As a Jets fan for the entirety of Brady's career, I disagree with this statement.  Brady's arm wasn't a problem until recently, and probably not even now.  If that statement were true, there is no way the Patriots would have had the run they had, since Ed Reed, Darrelle Revis and any number of other great cornerbacks would have taken advantage of it, especially in the playoffs.  Chad Pennington had a problem with deep out routes (due to arm strength) and it cost the Jets and the Dolphins when they made it to the playoffs.  Brady had decent arm strength, unlike Pennington.  What he did not have was deep ball accuracy.  Even in 2007 when Brady was throwing to Randy Moss, he was chucking the ball up to let Moss get under it, and steal it from defensive backs.  Brady has always been inconsistent hitting the deep receiver in stride; that's been his one flaw.  His problem now is that his accuracy is waning.  I'm not sure he's lost a lot of arm strength, but he wouldn't be at the bottom of this list if his accuracy wasn't falling apart.  Sure, he had a weak receiving corp last year; so did Sam Darnold, who also had mono, and yet Darnold is in the middle of this list, in spite of all the ghosts Darnold saw last year.  He's falling apart, but not in the same way Manning did.  Peyton had lost arm strength his first year in Denver; that's why Seattle was able to throttle them (in New York, in January) the way they did.  Bennett said as much in the book he wrote a couple years back.  The area where Brady can accurately hit a receiver is shrinking, but he can still throw deep-it just won't go where he wants it to.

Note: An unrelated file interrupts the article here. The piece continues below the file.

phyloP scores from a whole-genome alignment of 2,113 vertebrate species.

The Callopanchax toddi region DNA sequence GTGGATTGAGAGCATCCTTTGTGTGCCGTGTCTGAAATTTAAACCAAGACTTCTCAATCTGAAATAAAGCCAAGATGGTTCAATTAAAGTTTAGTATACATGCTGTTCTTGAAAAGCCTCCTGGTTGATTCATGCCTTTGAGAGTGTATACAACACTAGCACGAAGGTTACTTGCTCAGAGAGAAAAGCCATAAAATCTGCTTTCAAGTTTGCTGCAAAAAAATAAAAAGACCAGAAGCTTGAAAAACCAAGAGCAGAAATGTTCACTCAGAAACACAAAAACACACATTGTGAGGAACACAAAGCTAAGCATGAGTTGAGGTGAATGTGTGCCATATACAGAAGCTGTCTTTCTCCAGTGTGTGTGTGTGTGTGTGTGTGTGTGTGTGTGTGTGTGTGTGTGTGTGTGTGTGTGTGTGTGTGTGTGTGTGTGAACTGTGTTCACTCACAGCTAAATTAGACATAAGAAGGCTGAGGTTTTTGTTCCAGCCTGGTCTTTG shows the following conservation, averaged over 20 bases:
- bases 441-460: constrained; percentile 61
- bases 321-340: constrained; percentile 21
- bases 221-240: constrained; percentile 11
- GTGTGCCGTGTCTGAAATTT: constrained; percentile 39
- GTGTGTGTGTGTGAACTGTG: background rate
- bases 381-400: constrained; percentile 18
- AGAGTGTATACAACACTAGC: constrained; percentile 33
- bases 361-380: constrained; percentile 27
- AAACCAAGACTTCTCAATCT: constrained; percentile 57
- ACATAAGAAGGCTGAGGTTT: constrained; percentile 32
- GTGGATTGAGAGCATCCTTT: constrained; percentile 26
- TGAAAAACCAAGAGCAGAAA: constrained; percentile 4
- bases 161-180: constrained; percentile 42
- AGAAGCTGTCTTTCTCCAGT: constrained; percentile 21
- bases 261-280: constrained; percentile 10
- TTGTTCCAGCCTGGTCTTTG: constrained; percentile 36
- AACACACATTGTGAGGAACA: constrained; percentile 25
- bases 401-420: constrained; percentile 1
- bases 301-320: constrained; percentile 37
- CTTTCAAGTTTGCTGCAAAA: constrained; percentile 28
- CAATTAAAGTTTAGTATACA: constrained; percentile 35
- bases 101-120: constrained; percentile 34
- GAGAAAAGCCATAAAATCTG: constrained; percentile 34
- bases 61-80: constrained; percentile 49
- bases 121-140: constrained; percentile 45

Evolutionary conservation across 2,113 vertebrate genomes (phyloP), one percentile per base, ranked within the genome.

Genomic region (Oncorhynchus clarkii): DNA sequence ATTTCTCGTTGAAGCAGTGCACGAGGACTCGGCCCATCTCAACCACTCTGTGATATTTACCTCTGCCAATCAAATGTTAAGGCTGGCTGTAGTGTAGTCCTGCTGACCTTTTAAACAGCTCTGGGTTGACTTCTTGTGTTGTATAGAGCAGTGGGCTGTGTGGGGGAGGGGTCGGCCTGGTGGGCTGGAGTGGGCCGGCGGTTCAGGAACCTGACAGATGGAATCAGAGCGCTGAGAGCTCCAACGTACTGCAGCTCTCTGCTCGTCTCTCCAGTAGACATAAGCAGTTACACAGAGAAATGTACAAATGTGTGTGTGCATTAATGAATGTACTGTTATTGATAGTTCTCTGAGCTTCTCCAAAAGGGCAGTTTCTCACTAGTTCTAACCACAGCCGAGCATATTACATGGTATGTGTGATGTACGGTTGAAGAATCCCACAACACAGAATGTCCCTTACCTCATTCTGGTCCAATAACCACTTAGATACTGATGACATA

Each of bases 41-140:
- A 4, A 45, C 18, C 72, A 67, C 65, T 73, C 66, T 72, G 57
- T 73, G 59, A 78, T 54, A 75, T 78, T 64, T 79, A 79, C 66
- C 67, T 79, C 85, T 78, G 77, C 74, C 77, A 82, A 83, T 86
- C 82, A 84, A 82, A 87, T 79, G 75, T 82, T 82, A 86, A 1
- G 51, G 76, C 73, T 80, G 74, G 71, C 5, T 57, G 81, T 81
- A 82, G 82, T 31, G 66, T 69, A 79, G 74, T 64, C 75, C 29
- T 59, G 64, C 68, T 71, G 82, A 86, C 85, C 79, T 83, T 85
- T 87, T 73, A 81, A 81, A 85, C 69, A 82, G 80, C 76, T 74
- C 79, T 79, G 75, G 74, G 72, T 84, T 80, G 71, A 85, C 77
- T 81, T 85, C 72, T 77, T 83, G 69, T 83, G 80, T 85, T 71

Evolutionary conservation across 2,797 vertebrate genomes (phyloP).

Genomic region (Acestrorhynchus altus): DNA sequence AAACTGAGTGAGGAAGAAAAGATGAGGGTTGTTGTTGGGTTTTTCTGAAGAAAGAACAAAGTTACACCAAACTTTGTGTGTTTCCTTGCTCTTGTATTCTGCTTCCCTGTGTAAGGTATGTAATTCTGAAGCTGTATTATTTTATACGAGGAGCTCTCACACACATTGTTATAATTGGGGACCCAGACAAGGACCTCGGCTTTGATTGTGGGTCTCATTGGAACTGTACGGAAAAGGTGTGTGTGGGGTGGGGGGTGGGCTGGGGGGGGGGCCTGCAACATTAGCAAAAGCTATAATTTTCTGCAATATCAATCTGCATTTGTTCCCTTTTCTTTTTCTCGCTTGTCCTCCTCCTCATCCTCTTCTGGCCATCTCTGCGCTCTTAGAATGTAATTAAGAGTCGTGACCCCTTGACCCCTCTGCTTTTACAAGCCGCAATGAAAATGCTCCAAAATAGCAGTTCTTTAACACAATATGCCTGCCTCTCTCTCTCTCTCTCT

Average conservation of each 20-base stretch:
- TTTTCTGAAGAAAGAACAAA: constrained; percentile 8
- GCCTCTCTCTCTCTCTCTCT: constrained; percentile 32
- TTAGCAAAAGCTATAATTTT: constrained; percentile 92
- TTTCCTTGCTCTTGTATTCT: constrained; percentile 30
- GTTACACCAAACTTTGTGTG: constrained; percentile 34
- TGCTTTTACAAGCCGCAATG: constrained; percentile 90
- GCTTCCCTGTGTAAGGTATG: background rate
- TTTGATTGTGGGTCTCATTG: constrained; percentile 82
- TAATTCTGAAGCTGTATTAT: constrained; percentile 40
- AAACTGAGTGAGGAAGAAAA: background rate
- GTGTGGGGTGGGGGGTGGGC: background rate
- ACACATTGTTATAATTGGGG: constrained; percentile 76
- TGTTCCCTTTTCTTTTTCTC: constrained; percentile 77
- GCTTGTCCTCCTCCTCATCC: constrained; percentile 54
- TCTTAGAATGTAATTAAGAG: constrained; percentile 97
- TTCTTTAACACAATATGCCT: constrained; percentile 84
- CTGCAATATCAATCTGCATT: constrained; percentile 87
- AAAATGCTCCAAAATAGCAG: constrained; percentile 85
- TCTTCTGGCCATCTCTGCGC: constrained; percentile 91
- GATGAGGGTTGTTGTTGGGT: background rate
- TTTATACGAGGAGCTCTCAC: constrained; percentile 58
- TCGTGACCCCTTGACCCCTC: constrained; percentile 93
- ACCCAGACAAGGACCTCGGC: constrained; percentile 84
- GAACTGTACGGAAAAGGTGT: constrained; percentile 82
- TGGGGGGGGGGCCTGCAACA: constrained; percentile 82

18 Brady has always been…